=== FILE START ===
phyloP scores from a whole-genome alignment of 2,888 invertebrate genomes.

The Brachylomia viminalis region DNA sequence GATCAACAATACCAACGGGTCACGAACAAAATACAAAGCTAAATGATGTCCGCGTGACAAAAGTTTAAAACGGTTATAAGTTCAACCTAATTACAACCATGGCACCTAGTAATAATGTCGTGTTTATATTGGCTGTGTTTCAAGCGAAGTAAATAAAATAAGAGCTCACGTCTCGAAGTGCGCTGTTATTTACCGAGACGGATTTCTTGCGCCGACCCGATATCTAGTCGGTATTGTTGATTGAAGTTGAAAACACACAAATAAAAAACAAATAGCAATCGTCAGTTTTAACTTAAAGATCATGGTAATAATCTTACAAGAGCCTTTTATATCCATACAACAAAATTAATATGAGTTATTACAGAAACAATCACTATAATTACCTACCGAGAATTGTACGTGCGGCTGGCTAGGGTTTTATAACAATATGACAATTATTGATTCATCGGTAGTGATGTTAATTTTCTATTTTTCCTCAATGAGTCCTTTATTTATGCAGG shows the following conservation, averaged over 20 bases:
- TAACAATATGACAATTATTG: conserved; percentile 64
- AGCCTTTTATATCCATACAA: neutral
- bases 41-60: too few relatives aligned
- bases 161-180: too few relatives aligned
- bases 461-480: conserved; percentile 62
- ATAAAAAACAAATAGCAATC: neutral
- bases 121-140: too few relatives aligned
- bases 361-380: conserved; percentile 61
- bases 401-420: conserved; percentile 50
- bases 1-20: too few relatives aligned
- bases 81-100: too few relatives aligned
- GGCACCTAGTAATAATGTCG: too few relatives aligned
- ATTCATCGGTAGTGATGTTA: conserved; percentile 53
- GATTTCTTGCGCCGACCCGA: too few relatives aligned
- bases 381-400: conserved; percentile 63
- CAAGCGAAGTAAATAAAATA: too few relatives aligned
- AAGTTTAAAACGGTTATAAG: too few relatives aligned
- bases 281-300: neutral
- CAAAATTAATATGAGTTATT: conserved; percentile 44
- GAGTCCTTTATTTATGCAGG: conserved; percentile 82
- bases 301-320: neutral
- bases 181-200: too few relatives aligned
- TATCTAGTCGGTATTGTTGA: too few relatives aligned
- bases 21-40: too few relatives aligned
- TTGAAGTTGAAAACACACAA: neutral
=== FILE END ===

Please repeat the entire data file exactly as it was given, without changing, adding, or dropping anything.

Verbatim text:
phyloP scores from a whole-genome alignment of 2,888 invertebrate genomes.

The Brachylomia viminalis region DNA sequence GATCAACAATACCAACGGGTCACGAACAAAATACAAAGCTAAATGATGTCCGCGTGACAAAAGTTTAAAACGGTTATAAGTTCAACCTAATTACAACCATGGCACCTAGTAATAATGTCGTGTTTATATTGGCTGTGTTTCAAGCGAAGTAAATAAAATAAGAGCTCACGTCTCGAAGTGCGCTGTTATTTACCGAGACGGATTTCTTGCGCCGACCCGATATCTAGTCGGTATTGTTGATTGAAGTTGAAAACACACAAATAAAAAACAAATAGCAATCGTCAGTTTTAACTTAAAGATCATGGTAATAATCTTACAAGAGCCTTTTATATCCATACAACAAAATTAATATGAGTTATTACAGAAACAATCACTATAATTACCTACCGAGAATTGTACGTGCGGCTGGCTAGGGTTTTATAACAATATGACAATTATTGATTCATCGGTAGTGATGTTAATTTTCTATTTTTCCTCAATGAGTCCTTTATTTATGCAGG shows the following conservation, averaged over 20 bases:
- TAACAATATGACAATTATTG: conserved; percentile 64
- AGCCTTTTATATCCATACAA: neutral
- bases 41-60: too few relatives aligned
- bases 161-180: too few relatives aligned
- bases 461-480: conserved; percentile 62
- ATAAAAAACAAATAGCAATC: neutral
- bases 121-140: too few relatives aligned
- bases 361-380: conserved; percentile 61
- bases 401-420: conserved; percentile 50
- bases 1-20: too few relatives aligned
- bases 81-100: too few relatives aligned
- GGCACCTAGTAATAATGTCG: too few relatives aligned
- ATTCATCGGTAGTGATGTTA: conserved; percentile 53
- GATTTCTTGCGCCGACCCGA: too few relatives aligned
- bases 381-400: conserved; percentile 63
- CAAGCGAAGTAAATAAAATA: too few relatives aligned
- AAGTTTAAAACGGTTATAAG: too few relatives aligned
- bases 281-300: neutral
- CAAAATTAATATGAGTTATT: conserved; percentile 44
- GAGTCCTTTATTTATGCAGG: conserved; percentile 82
- bases 301-320: neutral
- bases 181-200: too few relatives aligned
- TATCTAGTCGGTATTGTTGA: too few relatives aligned
- bases 21-40: too few relatives aligned
- TTGAAGTTGAAAACACACAA: neutral